Tet '68
by John Blevins

I had been sent from Tuyen Nhon on a chow run just after Christmas 67,
and had spent about a week in Saigon getting supplies for the team and had
made it back to Can Tho with my load.

I could not get transportation for a couple of days so went down town with
another SF guy. During the day while frequenting various drinking
establishments we kept running into Ronnie Strahan and a civ who worked for
PAE, we would have a few drinks together and go our separate ways and meet
again. I remember we ate supper in an upstairs restaurant in Can Tho and was
served lobster, Ronnie told me that they were really giant crawfish but the VN
sold them to Americans as lobster. Bill Gannon who was a former sp/4 demo man
on our team was with us part of the time.

Me and this other guy, I wish I could remember who it was, decided to
spend the night in the VN "hotel".  We met this LLDB major and had a few drinks with him and me and this other guy got rooms on the third floor and the LLDB got a room on the fourth
floor, for some reason he had an M-60 MG with him.

About 4 in the morning all hell broke loose, we looked out the window and
all these VC/NVA soldiers were running down the street, the LLDB guy cut loose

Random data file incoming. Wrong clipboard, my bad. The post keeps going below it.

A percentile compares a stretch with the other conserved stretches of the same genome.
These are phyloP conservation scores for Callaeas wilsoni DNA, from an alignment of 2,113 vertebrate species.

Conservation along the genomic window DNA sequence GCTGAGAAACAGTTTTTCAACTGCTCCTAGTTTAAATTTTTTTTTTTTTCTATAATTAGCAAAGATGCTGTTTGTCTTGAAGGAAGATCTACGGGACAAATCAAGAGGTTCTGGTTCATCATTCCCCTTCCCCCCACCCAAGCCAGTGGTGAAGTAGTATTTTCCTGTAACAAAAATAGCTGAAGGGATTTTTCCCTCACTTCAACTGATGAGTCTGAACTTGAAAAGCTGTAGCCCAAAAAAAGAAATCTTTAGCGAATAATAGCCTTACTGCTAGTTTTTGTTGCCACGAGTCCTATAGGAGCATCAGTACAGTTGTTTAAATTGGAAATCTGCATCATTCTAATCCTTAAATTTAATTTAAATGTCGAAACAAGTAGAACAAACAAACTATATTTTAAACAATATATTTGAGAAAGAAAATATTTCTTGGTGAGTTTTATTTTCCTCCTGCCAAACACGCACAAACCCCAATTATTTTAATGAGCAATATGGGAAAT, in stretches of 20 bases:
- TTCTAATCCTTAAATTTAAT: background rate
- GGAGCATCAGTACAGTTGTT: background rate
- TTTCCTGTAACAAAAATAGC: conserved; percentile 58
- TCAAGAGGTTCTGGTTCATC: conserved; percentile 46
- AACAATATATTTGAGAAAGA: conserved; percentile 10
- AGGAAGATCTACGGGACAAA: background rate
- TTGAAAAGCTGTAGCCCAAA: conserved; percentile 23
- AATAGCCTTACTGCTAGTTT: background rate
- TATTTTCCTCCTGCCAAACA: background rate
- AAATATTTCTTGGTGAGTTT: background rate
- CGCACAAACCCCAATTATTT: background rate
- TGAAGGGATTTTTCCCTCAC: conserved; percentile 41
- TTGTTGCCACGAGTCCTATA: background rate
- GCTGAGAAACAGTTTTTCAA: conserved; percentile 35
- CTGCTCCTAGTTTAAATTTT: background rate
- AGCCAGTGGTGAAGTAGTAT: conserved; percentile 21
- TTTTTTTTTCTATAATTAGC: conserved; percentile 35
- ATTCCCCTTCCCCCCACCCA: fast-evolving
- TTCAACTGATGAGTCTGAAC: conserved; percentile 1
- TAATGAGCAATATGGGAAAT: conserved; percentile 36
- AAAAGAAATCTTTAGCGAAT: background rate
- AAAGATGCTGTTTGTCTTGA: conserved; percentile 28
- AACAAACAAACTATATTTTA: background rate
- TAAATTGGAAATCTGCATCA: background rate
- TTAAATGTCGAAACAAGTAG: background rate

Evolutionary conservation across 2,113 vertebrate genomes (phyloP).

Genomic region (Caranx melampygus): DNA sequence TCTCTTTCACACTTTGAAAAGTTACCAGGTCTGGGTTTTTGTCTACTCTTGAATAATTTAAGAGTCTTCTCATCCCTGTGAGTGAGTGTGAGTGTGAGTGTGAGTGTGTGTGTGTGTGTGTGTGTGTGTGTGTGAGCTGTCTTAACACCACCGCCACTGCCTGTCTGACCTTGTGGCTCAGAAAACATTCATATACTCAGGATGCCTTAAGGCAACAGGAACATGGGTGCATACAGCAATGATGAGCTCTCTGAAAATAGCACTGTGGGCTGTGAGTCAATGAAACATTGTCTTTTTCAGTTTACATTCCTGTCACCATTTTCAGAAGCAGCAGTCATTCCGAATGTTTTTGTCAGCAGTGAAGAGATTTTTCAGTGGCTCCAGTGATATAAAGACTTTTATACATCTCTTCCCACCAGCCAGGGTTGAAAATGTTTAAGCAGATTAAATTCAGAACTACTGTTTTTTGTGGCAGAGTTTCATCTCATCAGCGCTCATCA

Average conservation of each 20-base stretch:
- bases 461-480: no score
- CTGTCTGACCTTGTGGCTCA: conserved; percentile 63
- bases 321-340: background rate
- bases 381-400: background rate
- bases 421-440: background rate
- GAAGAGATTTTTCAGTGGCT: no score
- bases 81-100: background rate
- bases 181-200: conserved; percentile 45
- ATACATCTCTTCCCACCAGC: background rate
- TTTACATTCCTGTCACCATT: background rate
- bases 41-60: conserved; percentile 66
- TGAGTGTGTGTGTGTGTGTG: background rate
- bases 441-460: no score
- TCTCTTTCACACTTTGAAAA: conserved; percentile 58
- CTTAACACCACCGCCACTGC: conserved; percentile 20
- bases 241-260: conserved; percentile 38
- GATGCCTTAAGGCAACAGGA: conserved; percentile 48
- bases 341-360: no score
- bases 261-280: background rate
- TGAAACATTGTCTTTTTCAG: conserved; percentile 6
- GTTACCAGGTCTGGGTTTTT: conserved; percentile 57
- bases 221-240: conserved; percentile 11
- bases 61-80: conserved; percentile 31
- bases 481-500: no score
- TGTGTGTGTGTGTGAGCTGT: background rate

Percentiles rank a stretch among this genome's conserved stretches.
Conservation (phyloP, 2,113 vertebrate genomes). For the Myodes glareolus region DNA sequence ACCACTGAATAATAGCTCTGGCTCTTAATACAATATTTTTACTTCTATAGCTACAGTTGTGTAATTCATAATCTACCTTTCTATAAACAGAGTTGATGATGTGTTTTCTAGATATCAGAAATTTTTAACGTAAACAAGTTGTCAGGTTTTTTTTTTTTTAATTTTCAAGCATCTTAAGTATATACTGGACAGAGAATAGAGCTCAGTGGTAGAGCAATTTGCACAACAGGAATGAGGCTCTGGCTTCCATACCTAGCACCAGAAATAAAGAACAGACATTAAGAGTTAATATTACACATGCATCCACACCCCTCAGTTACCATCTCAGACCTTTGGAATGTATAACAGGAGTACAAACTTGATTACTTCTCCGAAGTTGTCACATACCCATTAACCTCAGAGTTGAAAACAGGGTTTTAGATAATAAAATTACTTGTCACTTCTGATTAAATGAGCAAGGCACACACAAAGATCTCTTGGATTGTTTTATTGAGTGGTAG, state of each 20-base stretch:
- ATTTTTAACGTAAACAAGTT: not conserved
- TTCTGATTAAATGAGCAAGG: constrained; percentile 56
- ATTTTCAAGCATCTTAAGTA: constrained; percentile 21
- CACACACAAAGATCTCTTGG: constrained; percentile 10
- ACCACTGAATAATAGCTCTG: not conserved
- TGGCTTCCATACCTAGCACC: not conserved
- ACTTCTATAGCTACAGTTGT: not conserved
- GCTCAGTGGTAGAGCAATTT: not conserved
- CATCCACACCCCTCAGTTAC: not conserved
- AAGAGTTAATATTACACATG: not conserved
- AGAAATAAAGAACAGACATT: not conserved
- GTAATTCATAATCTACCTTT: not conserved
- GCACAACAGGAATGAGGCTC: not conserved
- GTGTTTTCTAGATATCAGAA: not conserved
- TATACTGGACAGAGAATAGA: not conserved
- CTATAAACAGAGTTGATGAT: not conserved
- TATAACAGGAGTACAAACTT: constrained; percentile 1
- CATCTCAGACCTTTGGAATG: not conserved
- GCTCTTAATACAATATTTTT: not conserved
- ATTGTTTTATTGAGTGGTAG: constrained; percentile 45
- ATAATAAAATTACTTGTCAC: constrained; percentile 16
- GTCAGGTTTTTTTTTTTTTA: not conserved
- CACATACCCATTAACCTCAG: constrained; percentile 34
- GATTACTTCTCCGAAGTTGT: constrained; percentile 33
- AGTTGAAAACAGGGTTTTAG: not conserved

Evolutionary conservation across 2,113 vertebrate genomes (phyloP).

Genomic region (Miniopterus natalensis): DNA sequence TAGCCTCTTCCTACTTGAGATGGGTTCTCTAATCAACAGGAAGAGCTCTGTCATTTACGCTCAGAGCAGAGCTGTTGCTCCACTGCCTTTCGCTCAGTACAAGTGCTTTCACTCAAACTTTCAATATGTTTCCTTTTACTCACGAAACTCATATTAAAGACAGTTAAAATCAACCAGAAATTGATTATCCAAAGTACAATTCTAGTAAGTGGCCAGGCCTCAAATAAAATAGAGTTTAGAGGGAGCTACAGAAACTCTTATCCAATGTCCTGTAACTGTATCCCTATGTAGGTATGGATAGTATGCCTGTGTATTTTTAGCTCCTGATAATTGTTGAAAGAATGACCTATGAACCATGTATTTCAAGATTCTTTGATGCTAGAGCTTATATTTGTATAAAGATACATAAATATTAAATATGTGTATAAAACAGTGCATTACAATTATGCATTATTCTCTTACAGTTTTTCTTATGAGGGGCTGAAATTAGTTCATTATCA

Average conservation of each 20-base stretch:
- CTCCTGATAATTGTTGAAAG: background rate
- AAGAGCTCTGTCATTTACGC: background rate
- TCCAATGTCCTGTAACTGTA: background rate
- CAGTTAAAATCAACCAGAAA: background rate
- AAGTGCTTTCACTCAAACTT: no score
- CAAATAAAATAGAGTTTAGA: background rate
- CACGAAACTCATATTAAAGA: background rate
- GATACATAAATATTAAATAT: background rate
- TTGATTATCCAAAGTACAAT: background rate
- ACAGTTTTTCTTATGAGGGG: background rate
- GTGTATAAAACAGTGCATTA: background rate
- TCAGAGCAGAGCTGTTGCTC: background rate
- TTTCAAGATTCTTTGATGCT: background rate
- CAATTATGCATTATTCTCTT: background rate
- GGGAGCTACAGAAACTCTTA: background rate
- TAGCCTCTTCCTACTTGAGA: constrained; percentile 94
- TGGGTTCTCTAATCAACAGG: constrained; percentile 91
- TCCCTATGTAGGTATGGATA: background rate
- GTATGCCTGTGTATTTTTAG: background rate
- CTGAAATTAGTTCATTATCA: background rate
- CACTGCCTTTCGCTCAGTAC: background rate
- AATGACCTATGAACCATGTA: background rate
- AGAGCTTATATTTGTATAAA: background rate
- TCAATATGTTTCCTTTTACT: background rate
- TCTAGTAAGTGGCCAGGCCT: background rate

with the M-60 and gave them a pretty good fight but they eventually got him
with a grenade. Me and the other guy kept quiet because all we had was a .380

Comes the dawn and we slip out to where the MP station was, a couple of
blocks from the hotel, it looked like it had been abandoned in a big rush, but
apparently they had all piled into one vehicle and took off. Well we
commandeered a jeep and headed out for the C-team. We had gone about a block
when out runs a1/lt who had done the same thing as us and piled into the jeep.
He at least had an M-16.

We took off down the road toward the C team at a high rate of speed and it
seemed like the good guys were on on side of the road and the bad on the
other, but since there was a whole lot of firing going on we never stopped to
check ID's . Like a dog crossing a busy road just stared straight ahead and
kept on trucking.

The road to the C team left the main road there was a long straight road
and across it they had parked a 5 ton. We came roaring up to it and honked
the horn. Out of all these fox holes and sand bag emplacements heads started
appearing and the NCO in charge asked "Who the Hell are you guys"
I replied we are the dumb fucks who decided to stay all night in town last

We got back safely and had no real problems, but when I look back on such
things now, it scares the hell out.

John Blevins